My Talk in London Defending the Specific-Direction Requirement
I had the privilege last week of speaking in London at a superb Chatham House/Doughty St. Chambers symposium on the ICTY’s recent high-profile acquittals in Perisic, Gotovina, and others. My co-panelists were John Jones, QC, Saif Gaddafi’s ICC-appointed lawyer, and Elies van Sliedregt, the Dean of Vrije Universiteit Amsterdam. Chatham House’s Elizabeth Wilmshurst was the moderator. I don’t believe the symposium was recorded, so I thought I would post the detailed outline of my remarks. My talk was, not surprisingly, a defence of Perisic‘s specific-direction requirement; it developed and systematized the thoughts I’ve articulated in a series of posts here on Opinio Juris. I was particularly keen to explain why criticizing the requirement for lacking a foundation in customary international law — as the SCSL did in Taylor — fundamentally misunderstands the difference between criminal-law doctrines that expand criminal responsibility (which must have a customary foundation, because of the nullum crimen principle) and those that narrow it (which do not have to have a customary foundation, because they do not implicate nullem crimen).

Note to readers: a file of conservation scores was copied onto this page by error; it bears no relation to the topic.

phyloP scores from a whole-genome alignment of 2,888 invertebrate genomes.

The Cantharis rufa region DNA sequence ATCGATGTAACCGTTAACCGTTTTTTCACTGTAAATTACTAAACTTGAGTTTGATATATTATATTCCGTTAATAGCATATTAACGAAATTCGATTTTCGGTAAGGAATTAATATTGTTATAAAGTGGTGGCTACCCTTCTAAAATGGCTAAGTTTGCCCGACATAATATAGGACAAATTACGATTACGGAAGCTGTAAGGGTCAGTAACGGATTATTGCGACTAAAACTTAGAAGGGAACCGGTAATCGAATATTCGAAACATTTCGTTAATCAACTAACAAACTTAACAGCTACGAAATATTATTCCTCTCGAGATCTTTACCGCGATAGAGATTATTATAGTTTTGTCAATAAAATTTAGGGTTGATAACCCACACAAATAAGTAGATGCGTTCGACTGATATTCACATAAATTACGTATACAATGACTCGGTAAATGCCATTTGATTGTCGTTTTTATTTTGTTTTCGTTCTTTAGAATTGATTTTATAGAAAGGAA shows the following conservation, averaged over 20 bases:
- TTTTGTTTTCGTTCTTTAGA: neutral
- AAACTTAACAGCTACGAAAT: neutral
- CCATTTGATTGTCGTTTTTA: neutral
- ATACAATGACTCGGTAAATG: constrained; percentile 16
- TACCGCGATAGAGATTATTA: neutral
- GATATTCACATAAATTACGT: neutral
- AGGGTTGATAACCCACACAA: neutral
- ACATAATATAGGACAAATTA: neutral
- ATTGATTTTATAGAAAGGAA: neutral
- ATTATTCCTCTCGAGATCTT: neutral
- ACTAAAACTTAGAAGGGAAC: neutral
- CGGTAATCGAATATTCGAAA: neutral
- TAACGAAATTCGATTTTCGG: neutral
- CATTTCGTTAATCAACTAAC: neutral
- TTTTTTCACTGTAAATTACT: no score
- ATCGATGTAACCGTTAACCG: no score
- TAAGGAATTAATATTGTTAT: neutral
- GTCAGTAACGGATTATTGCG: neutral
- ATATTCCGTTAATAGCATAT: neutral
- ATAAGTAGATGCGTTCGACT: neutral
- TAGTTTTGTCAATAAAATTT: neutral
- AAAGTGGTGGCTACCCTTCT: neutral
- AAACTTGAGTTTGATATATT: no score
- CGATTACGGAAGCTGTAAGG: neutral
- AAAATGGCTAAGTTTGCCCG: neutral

The outline of my remarks can be found here. As always, reader comments most welcome!